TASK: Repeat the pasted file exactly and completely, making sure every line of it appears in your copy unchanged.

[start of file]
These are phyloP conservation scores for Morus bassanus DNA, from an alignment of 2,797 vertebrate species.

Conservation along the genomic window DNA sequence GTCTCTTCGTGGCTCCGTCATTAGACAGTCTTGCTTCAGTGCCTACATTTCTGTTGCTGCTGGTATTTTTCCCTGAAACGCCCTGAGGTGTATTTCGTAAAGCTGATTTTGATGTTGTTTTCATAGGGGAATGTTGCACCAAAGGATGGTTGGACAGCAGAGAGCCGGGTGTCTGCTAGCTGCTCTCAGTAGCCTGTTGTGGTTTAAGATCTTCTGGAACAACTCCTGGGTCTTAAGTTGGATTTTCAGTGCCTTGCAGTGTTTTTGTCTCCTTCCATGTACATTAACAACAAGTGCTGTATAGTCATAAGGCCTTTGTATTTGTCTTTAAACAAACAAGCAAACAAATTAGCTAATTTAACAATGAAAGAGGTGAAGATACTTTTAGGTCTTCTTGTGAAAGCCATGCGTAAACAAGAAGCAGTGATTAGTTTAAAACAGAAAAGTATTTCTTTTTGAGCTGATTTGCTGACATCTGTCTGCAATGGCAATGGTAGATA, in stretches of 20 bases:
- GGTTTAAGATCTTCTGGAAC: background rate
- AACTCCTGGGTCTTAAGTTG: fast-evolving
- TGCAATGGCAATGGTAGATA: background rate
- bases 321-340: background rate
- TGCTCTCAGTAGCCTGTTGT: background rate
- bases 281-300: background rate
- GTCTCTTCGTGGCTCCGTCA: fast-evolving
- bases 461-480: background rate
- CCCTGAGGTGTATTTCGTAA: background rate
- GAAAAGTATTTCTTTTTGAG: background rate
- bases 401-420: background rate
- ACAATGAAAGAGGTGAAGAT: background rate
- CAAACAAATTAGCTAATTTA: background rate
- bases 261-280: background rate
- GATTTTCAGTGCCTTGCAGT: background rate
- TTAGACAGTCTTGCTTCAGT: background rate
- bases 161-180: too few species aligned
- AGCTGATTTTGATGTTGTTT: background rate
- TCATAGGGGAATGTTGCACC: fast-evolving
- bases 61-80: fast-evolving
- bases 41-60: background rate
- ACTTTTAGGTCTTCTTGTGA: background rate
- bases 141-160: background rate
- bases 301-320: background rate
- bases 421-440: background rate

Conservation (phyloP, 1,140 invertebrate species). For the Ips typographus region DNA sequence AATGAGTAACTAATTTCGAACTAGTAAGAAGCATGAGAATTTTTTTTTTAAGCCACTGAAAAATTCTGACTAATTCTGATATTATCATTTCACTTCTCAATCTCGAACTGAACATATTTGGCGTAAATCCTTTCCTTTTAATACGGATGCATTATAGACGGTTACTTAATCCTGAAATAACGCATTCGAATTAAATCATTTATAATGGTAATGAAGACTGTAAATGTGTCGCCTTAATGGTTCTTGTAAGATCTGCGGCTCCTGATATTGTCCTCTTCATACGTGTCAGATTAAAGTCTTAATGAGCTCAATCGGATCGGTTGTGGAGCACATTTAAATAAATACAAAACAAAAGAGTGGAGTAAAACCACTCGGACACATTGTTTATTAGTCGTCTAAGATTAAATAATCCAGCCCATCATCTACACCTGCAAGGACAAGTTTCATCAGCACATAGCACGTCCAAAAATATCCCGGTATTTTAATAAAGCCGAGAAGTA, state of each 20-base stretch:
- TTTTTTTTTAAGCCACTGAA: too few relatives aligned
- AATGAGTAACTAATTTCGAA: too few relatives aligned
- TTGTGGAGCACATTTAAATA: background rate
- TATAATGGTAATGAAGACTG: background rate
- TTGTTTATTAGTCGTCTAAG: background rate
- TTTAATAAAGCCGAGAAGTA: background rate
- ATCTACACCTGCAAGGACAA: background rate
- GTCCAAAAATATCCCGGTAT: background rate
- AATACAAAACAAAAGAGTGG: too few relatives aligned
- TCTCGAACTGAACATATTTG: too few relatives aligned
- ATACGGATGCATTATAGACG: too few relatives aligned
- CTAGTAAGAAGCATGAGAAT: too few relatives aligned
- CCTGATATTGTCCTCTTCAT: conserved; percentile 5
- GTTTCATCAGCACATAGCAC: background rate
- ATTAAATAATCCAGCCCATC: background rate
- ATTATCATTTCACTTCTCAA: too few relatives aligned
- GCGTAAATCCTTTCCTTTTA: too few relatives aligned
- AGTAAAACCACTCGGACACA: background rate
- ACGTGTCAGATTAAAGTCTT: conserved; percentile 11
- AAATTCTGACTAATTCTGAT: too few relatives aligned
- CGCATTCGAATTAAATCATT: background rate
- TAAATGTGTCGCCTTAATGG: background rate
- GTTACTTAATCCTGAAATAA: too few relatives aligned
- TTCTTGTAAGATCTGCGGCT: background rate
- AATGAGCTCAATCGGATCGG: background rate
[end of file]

These are phyloP conservation scores for Morus bassanus DNA, from an alignment of 2,797 vertebrate species.

Conservation along the genomic window DNA sequence GTCTCTTCGTGGCTCCGTCATTAGACAGTCTTGCTTCAGTGCCTACATTTCTGTTGCTGCTGGTATTTTTCCCTGAAACGCCCTGAGGTGTATTTCGTAAAGCTGATTTTGATGTTGTTTTCATAGGGGAATGTTGCACCAAAGGATGGTTGGACAGCAGAGAGCCGGGTGTCTGCTAGCTGCTCTCAGTAGCCTGTTGTGGTTTAAGATCTTCTGGAACAACTCCTGGGTCTTAAGTTGGATTTTCAGTGCCTTGCAGTGTTTTTGTCTCCTTCCATGTACATTAACAACAAGTGCTGTATAGTCATAAGGCCTTTGTATTTGTCTTTAAACAAACAAGCAAACAAATTAGCTAATTTAACAATGAAAGAGGTGAAGATACTTTTAGGTCTTCTTGTGAAAGCCATGCGTAAACAAGAAGCAGTGATTAGTTTAAAACAGAAAAGTATTTCTTTTTGAGCTGATTTGCTGACATCTGTCTGCAATGGCAATGGTAGATA, in stretches of 20 bases:
- GGTTTAAGATCTTCTGGAAC: background rate
- AACTCCTGGGTCTTAAGTTG: fast-evolving
- TGCAATGGCAATGGTAGATA: background rate
- bases 321-340: background rate
- TGCTCTCAGTAGCCTGTTGT: background rate
- bases 281-300: background rate
- GTCTCTTCGTGGCTCCGTCA: fast-evolving
- bases 461-480: background rate
- CCCTGAGGTGTATTTCGTAA: background rate
- GAAAAGTATTTCTTTTTGAG: background rate
- bases 401-420: background rate
- ACAATGAAAGAGGTGAAGAT: background rate
- CAAACAAATTAGCTAATTTA: background rate
- bases 261-280: background rate
- GATTTTCAGTGCCTTGCAGT: background rate
- TTAGACAGTCTTGCTTCAGT: background rate
- bases 161-180: too few species aligned
- AGCTGATTTTGATGTTGTTT: background rate
- TCATAGGGGAATGTTGCACC: fast-evolving
- bases 61-80: fast-evolving
- bases 41-60: background rate
- ACTTTTAGGTCTTCTTGTGA: background rate
- bases 141-160: background rate
- bases 301-320: background rate
- bases 421-440: background rate

Conservation (phyloP, 1,140 invertebrate species). For the Ips typographus region DNA sequence AATGAGTAACTAATTTCGAACTAGTAAGAAGCATGAGAATTTTTTTTTTAAGCCACTGAAAAATTCTGACTAATTCTGATATTATCATTTCACTTCTCAATCTCGAACTGAACATATTTGGCGTAAATCCTTTCCTTTTAATACGGATGCATTATAGACGGTTACTTAATCCTGAAATAACGCATTCGAATTAAATCATTTATAATGGTAATGAAGACTGTAAATGTGTCGCCTTAATGGTTCTTGTAAGATCTGCGGCTCCTGATATTGTCCTCTTCATACGTGTCAGATTAAAGTCTTAATGAGCTCAATCGGATCGGTTGTGGAGCACATTTAAATAAATACAAAACAAAAGAGTGGAGTAAAACCACTCGGACACATTGTTTATTAGTCGTCTAAGATTAAATAATCCAGCCCATCATCTACACCTGCAAGGACAAGTTTCATCAGCACATAGCACGTCCAAAAATATCCCGGTATTTTAATAAAGCCGAGAAGTA, state of each 20-base stretch:
- TTTTTTTTTAAGCCACTGAA: too few relatives aligned
- AATGAGTAACTAATTTCGAA: too few relatives aligned
- TTGTGGAGCACATTTAAATA: background rate
- TATAATGGTAATGAAGACTG: background rate
- TTGTTTATTAGTCGTCTAAG: background rate
- TTTAATAAAGCCGAGAAGTA: background rate
- ATCTACACCTGCAAGGACAA: background rate
- GTCCAAAAATATCCCGGTAT: background rate
- AATACAAAACAAAAGAGTGG: too few relatives aligned
- TCTCGAACTGAACATATTTG: too few relatives aligned
- ATACGGATGCATTATAGACG: too few relatives aligned
- CTAGTAAGAAGCATGAGAAT: too few relatives aligned
- CCTGATATTGTCCTCTTCAT: conserved; percentile 5
- GTTTCATCAGCACATAGCAC: background rate
- ATTAAATAATCCAGCCCATC: background rate
- ATTATCATTTCACTTCTCAA: too few relatives aligned
- GCGTAAATCCTTTCCTTTTA: too few relatives aligned
- AGTAAAACCACTCGGACACA: background rate
- ACGTGTCAGATTAAAGTCTT: conserved; percentile 11
- AAATTCTGACTAATTCTGAT: too few relatives aligned
- CGCATTCGAATTAAATCATT: background rate
- TAAATGTGTCGCCTTAATGG: background rate
- GTTACTTAATCCTGAAATAA: too few relatives aligned
- TTCTTGTAAGATCTGCGGCT: background rate
- AATGAGCTCAATCGGATCGG: background rate